For more information about stroke recovery, visit www.seniorcarecentral.net and view Dr. Mauk’s model for stroke recovery.

By |2018-10-29T13:59:48+00:00October 29th, 2018|Dr. Mauk's Boomer Blog, News Posts|Comments Off on The 6-Step Process of Stroke Recovery

Bladder Cancer Risk Factors and Treatment

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Background

This type of cancer occurs mainly in older adults, with an average age at diagnosis of 73 years, with 9 out of 10 cases of bladder cancer diagnosed in persons over age 55. The American Cancer Society (ACS)(2012) reported that over 73,000 cases were diagnosed in 2012 and that this diagnosis rate has been relatively stable over the last 20 years. Men are three times as likely to get cancer of the bladder as women (American Foundation for Urologic Disease, 2008) and the incidence increases with age.

Risk Factors

Risk factors include chronic bladder irritation and cigarette smoking, the latter contributing to over half of cases. Male gender and age are also risk factors.

Warning signs

The classic symptom of bladder cancer is painless hematuria (blood in the urine). Older adults may attribute the bleeding to hemorrhoids or other causes and feel that because there is no pain, it must not be serious.

Diagnosis

Assessment begins with a thorough history and physical. Diagnosis may involve several tests including an intravenous pyelogram (IVP), urinalysis, and cystoscopy (in which the physician visualizes the bladder structures through a flexible fiber-optic scope). This is a highly treatable type of cancer when caught early. In fact, the ACS (2012a ) estimates that there were more than 500,000 survivors of this cancer in 2012.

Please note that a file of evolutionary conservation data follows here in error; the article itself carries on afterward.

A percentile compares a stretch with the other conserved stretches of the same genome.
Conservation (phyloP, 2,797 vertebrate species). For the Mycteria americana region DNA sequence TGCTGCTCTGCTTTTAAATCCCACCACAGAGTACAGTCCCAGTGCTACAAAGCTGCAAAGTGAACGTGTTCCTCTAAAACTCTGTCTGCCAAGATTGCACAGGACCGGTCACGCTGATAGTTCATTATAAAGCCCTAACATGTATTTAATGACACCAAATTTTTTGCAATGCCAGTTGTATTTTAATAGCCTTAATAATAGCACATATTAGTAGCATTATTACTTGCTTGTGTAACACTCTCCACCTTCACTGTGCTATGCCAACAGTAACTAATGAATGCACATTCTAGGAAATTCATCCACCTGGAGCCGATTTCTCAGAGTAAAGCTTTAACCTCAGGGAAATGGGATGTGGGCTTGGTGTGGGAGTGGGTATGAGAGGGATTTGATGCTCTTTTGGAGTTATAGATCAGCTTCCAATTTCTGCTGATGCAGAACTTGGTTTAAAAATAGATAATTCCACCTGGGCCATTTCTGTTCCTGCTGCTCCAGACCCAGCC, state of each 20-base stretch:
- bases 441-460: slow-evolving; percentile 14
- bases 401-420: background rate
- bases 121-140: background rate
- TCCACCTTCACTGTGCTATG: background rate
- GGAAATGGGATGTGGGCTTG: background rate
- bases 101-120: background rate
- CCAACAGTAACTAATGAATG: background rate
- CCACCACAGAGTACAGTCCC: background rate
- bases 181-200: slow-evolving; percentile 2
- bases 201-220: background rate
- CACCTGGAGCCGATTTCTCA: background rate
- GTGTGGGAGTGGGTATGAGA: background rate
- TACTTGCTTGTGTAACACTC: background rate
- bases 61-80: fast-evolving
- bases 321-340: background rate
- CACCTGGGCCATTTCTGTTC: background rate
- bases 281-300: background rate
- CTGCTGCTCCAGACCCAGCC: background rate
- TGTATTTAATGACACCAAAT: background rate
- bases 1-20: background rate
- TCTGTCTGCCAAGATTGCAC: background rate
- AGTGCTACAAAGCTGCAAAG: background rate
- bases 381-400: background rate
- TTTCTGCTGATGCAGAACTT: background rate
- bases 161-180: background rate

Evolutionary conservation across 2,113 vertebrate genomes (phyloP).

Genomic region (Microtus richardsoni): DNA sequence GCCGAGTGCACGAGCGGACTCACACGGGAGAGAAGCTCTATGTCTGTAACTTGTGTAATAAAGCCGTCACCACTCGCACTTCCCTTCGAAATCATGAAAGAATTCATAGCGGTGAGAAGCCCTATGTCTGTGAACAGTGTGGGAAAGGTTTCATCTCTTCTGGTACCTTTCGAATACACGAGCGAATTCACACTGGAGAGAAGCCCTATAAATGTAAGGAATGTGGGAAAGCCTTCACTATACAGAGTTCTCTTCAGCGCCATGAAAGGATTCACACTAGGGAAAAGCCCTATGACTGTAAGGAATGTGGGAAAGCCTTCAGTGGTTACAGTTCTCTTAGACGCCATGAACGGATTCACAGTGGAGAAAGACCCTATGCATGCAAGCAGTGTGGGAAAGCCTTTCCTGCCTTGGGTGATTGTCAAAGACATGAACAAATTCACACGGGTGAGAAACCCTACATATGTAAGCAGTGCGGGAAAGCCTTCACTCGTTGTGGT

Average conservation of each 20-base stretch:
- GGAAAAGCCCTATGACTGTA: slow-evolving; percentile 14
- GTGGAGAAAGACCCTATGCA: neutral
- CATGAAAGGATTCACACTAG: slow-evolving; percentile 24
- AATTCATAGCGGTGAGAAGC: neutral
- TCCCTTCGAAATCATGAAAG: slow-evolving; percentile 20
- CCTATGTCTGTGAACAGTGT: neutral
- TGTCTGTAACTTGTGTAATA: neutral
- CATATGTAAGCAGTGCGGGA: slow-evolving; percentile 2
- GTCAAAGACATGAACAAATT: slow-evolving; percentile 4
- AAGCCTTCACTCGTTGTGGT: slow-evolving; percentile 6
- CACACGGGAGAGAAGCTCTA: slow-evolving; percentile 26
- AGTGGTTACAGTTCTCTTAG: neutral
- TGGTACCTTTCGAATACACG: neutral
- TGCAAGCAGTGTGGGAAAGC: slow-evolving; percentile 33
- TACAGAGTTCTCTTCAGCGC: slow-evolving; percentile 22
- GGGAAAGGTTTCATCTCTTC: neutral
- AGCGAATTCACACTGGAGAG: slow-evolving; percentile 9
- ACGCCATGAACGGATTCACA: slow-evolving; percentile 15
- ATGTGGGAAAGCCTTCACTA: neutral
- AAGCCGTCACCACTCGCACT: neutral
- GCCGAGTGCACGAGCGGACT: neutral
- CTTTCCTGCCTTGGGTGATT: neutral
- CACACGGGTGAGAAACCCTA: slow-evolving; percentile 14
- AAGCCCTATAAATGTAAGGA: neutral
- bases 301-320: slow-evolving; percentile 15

Treatment

Once diagnosed, treatment depends on the invasiveness of the cancer. Treatments for bladder cancer include surgery, radiation therapy, immunotherapy, and chemotherapy (ACS, 2012). Specifically, a transurethral resection (TUR) may involve burning superficial lesions through a scope. Bladder cancer may be slow to spread, and less invasive treatments may continue for years before the cancer becomes invasive or metastatic, if ever. Certainly chemotherapy, radiation, and immune (biological) therapy are other treatment options, depending on the extent of the cancer.

Immune/biological therapy includes Bacillus Calmette-Guérin (BCG) wash, an immune stimulant that triggers the body to inhibit tumor growth. BCG treatment can also be done after TUR to inhibit cancer cells from re-growing. Treatments are administered by a physician directly into the bladder through a catheter for 2 hours once per week for 6 or more weeks (Mayo Clinic, 2012a). The patient may be asked to lay on his/her stomach, back, and or sides throughout the procedure. The patient should drink plenty of fluids after the procedure and be sure to empty the bladder frequently. In addition, because the BCG contains live bacteria, the patient should be taught that any urine passed in the first six 6 hours after treatment needs to be treated with bleach: One cup of undiluted bleach should be placed into the toilet with the urine and allowed to sit for 15 minutes before flushing (Mayo Clinic, 2012a).

If the cancer begins to invade the bladder muscle, then removal of the bladder (cystectomy) is indicated to prevent the cancer from spreading. Additional diagnostic tests will be performed if this is suspected, including CT scan or MRI. Chemotherapy and/or radiation may be used in combination with surgery. When the cancerous bladder is removed, the person will have a urostomy, a stoma from which urine drains into a collection bag on the outside of the body, much like a colostomy does. Bleeding and infection are two major complications after surgery, regardless of type, whether a TUR or cystectomy is performed. Significant education of the patient related to intake/output, ostomy care, appliances, and the like is also indicated.

For more information on Bladder Cancer, visit National Cancer Institute at: